FICCI Frames 2008: The way ahead for OOH

By , agencyfaqs!, Mumbai | In Media | March 28, 2008
Changing lifestyles have provided mobility to people. They are spending more time outdoors than inside their homes. This provides opportunities for the OOH industry to grow at a faster rate than the overall advertising industry

The size & #BANNER1 & # of the global outdoor advertising industry stands at US$27 billion. It is the second fastest growing industry after digital. In India, the advertising industry is growing at 17 per cent CAGR (cumulative annual growth rate) at present. The panellists at FICCI Frames 2008 discussed the various factors, other than digital and technological advances, that have led to the growth of the medium.

The panel included Dennis Sullivan, advisor, Outdoor Advertising Industry, UK; David Dorfman, senior vice-president, Lehman Brothers, New York; and Partho Dasgupta, chief executive officer, Future Media. The session was moderated by AP Parigi, chairman, FICCI Radio Forum, managing director, ENIL, and director, Bennett, Coleman and Co. Ltd.

Dennis Sullivan

David Dorfman

Partho Dasgupta

AP Parigi
Sullivan said a crucial factor for the growth of OOH media has been the rise in mobility of people. He shared some figures which revealed that people in the UK were spending less and less time indoors. The time spent on television on an average weekday was just three hours and 13 minutes, on radio, two hours and 12 minutes, and on newspapers and magazines, 11 minutes and seven minutes, respectively. While on one hand, the time spent on various media has decreased, car ownership has grown by three times in the last five years. As people spend more time outside their homes, out of home advertising has regained the relevance it had during the pre-TV era of the 1950s.

In addition, there has been a rise in the number of organised players in the OOH industry. Big players, such as Clear Channel from the US and JC Decaux from France, account for more than 30 per cent of the world's outdoor advertising business. Sullivan said that with the consolidation of the OOH business, the quality of creatives and display types has become consistent throughout the world. The same quality of creative can be produced and put up in any part of the world today.

Partho Dasgupta of Future Media highlighted the factors that made the OOH business relevant in the Indian context. He compared present scenarios in the lifestyles of people to what it used to be 15 years ago. Today, the joint family system has been replaced by nuclear families, crowded melas (fairs) have taken the form of organised retail, mobile phones have replaced land lines, and credit cards are used as a payment mode instead of cash. People are spending more of their income on shopping than they did five years ago. The saving rate in the country has fallen from 30 per cent to 18 per cent in this period.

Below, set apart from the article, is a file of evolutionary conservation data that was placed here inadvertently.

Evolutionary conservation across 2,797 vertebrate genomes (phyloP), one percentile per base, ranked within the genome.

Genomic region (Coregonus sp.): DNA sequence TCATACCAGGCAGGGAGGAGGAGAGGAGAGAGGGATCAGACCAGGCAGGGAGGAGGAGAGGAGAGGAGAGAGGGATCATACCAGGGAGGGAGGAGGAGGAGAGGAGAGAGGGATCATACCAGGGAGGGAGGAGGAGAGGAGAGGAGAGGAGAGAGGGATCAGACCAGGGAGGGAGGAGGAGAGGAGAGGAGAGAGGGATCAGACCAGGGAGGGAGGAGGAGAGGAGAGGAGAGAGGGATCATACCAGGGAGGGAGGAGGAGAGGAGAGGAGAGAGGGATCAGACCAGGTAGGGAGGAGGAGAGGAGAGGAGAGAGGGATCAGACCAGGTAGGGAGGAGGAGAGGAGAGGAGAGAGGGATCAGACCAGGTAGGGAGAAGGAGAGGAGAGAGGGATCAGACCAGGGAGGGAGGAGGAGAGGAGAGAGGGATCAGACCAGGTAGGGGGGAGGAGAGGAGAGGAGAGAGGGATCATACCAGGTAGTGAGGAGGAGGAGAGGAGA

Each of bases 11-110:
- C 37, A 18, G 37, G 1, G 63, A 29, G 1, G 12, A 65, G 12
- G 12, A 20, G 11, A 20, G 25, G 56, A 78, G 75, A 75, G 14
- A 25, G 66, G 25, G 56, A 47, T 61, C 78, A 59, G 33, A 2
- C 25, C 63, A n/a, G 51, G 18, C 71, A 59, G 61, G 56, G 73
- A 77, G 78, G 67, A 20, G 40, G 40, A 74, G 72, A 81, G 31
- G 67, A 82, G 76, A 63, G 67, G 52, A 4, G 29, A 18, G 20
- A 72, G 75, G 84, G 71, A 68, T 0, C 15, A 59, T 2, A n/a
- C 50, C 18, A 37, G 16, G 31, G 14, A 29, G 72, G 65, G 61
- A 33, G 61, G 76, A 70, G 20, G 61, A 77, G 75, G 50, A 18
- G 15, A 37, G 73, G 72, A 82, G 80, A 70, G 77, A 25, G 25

In terms of spending, small towns and cities are keeping pace with the bigger metros. For instance, the Future Group's retail store, Big Bazaar, has an average value of Rs 542 per bill across India.

All this combined is fuelling the OOH revolution in India and helping the OOH industry to grow at a faster rate than the overall advertising industry. The retail boom in the country will only further maximise this growth in coming times.

David Dorfman of Lehman Brothers spoke about the digital medium and its advantages for the OOH medium. He said digitisation of OOH has enabled the medium to reach places and target consumers with more accuracy and consistency. With digitisation, OOH media is able to address consumers in transit at kiosks, airports, malls, cinema halls and many other places. It has helped advertisers get better return on investment (ROI) and to track consumers with better timing.

Dorfman cited the example of a Lion King audiovisual (AV) that was played after the launch of the movie inside Wal-mart stores; it doubled sales of the movie DVDs. He said that the AV was consciously played in start and stop intervals for a certain number of days in the store. On the days when the AV was played, the store saw a rise in the number of DVDs purchased as compared to the days when the AV was off.

Digitisation of the OOH medium will also facilitate one to one communication with consumers through modern technologies such as Bluetooth and infrared. Bluetooth and infrared enabled outdoor hoardings hold the potential to communicate directly and personally to each passerby. Digitisation also allows advertisers and media planners to choose their location and time to target consumers. This will lead to measurability of the medium, thus further fuelling growth in this sector.